Card games, particularly spades, are an intimate part of Black culture. Playing spades with someone is a quick way to get to know them or learn someone you know in a deeper way. Hanif Abdurraqib writes of the intimate space card tables hold in his life and memories. “I see my friends best when I can see them during a game of spades. How, in their playing, they become the parts of their personalities that I most envy.” While spades is “just a card game” it can also be “a conduit for something greater, or a window into a more vital community.”

 

4. NPR: Bayard Rustin: The Man Behind the March on Washingto‪n‬

So many people don’t know about Bayard Rustin and it always makes me so sad. Dr. Martin Luther King Jr.’s right-hand person, Rustin was the architect of the American Civil Rights Movement as we know it today. “Rustin imagined how nonviolent civil resistance could be used to dismantle segregation in the United States. He organized around the idea for years and eventually introduced it to Dr. Martin Luther King Jr. But his identity as a gay man made him a target, obscured his rightful status and made him feel forced to choose, again and again, which aspect of his identity was most important.”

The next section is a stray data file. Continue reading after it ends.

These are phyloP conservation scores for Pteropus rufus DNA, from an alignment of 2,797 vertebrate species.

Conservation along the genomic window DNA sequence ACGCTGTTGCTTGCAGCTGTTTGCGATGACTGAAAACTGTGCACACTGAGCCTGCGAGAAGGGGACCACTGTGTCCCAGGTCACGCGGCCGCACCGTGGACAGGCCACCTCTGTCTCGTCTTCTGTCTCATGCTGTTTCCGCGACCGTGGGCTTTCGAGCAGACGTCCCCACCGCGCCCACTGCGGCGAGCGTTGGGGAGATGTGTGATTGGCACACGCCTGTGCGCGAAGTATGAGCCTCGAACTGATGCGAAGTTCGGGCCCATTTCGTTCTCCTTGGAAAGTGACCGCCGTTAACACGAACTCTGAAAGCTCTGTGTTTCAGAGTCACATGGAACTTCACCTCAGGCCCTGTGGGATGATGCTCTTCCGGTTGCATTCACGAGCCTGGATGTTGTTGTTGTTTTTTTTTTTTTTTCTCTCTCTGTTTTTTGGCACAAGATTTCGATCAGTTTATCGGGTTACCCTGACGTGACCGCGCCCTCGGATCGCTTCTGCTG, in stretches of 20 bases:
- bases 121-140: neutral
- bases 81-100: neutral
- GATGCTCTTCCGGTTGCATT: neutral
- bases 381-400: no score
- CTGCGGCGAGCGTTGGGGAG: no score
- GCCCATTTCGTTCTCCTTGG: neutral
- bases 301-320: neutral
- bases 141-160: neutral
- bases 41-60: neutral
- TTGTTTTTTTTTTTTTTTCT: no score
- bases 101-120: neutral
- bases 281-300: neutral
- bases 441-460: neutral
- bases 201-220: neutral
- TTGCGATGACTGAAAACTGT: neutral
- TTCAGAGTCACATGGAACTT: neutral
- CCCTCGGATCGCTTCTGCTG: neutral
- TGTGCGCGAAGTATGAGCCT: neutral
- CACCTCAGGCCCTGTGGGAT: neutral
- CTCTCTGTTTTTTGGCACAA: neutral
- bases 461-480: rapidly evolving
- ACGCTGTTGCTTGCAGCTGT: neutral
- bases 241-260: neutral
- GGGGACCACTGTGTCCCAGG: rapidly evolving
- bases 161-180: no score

5. Harper’s Bazaar: How the Studio Museum in Harlem Transformed the Art World Forever

There are a lot of things I like about this: The photos, mini artist profiles, and highlights of the impact Black women and artists have had on the museum. “Since its founding in 1968, the Studio Museum has cultivated some of the most lively debates, thrilling exhibitions, and boldest innovators of Black art that our country has ever seen. Before then, Black artists in New York primarily had to rely for exposure on the city’s predominantly white-led museums or the bohemian galleries in Greenwich Village, which largely ignored or marginalized them.”

I’m not totally sure why, but I’ve been wanting to go to the Studio Museum a lot more recently. The building has “been closed since 2018 due to a $175 million multi-year expansion project,” hopefully it will be done by the next time I get to New York, which might take a few years. 

 

6. YouTube: Chloe x Halle – Ungodly Hour (Official Video)

Damn, they did it again. I mean Chloe x Halle really are winning the pandemic. Everything they do is just so good? I’m sure they would have produced amazing work even if we weren’t in a pandemic, but they have adapted to our current circumstances remarkably well. Furthermore, most of the performances and videos the singing duo have done or released since June are based on their sophomore album, Ungodly Hour, which is honestly amazing, and it helps to have a strong foundation. You can create amazing visuals for a mediocre song, but it is so nice when the song is great as well. 

I’m not a student of music videos, and can’t give this video a proper analysis in the context of the history of music videos, but I am so excited for someone who knows more about the subject to write an article or post a video online. 

 

7. Essaying: The Dolly Moment